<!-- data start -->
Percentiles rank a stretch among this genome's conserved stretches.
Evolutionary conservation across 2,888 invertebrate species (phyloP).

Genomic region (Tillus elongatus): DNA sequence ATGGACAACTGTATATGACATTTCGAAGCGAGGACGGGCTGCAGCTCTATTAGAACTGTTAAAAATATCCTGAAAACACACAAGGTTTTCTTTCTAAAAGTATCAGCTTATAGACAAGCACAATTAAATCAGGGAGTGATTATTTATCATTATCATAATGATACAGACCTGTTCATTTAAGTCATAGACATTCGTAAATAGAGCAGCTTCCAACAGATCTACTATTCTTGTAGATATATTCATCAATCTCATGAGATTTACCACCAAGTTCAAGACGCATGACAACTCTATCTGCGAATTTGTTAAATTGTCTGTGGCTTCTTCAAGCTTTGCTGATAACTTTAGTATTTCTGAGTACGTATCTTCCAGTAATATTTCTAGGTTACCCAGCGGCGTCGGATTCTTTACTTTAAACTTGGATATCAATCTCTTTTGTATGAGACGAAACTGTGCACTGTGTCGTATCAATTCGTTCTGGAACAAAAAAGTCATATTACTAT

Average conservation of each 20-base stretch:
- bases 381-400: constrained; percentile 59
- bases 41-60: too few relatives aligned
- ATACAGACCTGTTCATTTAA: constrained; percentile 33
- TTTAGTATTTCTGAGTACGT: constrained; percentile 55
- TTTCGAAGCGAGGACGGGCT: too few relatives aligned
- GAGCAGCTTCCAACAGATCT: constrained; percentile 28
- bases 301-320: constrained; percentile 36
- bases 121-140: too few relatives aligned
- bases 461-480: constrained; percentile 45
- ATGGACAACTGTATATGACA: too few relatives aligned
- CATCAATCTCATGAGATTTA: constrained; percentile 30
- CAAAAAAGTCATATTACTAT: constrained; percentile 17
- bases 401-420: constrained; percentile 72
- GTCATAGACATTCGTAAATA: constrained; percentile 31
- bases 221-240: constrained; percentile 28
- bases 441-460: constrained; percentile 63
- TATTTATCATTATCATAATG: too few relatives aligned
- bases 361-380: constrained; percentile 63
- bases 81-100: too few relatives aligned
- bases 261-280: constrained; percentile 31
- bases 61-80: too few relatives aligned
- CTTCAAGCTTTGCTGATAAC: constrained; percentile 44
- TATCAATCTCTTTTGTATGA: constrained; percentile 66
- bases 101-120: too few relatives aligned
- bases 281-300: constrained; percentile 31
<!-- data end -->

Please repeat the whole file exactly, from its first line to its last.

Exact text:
Percentiles rank a stretch among this genome's conserved stretches.
Evolutionary conservation across 2,888 invertebrate species (phyloP).

Genomic region (Tillus elongatus): DNA sequence ATGGACAACTGTATATGACATTTCGAAGCGAGGACGGGCTGCAGCTCTATTAGAACTGTTAAAAATATCCTGAAAACACACAAGGTTTTCTTTCTAAAAGTATCAGCTTATAGACAAGCACAATTAAATCAGGGAGTGATTATTTATCATTATCATAATGATACAGACCTGTTCATTTAAGTCATAGACATTCGTAAATAGAGCAGCTTCCAACAGATCTACTATTCTTGTAGATATATTCATCAATCTCATGAGATTTACCACCAAGTTCAAGACGCATGACAACTCTATCTGCGAATTTGTTAAATTGTCTGTGGCTTCTTCAAGCTTTGCTGATAACTTTAGTATTTCTGAGTACGTATCTTCCAGTAATATTTCTAGGTTACCCAGCGGCGTCGGATTCTTTACTTTAAACTTGGATATCAATCTCTTTTGTATGAGACGAAACTGTGCACTGTGTCGTATCAATTCGTTCTGGAACAAAAAAGTCATATTACTAT

Average conservation of each 20-base stretch:
- bases 381-400: constrained; percentile 59
- bases 41-60: too few relatives aligned
- ATACAGACCTGTTCATTTAA: constrained; percentile 33
- TTTAGTATTTCTGAGTACGT: constrained; percentile 55
- TTTCGAAGCGAGGACGGGCT: too few relatives aligned
- GAGCAGCTTCCAACAGATCT: constrained; percentile 28
- bases 301-320: constrained; percentile 36
- bases 121-140: too few relatives aligned
- bases 461-480: constrained; percentile 45
- ATGGACAACTGTATATGACA: too few relatives aligned
- CATCAATCTCATGAGATTTA: constrained; percentile 30
- CAAAAAAGTCATATTACTAT: constrained; percentile 17
- bases 401-420: constrained; percentile 72
- GTCATAGACATTCGTAAATA: constrained; percentile 31
- bases 221-240: constrained; percentile 28
- bases 441-460: constrained; percentile 63
- TATTTATCATTATCATAATG: too few relatives aligned
- bases 361-380: constrained; percentile 63
- bases 81-100: too few relatives aligned
- bases 261-280: constrained; percentile 31
- bases 61-80: too few relatives aligned
- CTTCAAGCTTTGCTGATAAC: constrained; percentile 44
- TATCAATCTCTTTTGTATGA: constrained; percentile 66
- bases 101-120: too few relatives aligned
- bases 281-300: constrained; percentile 31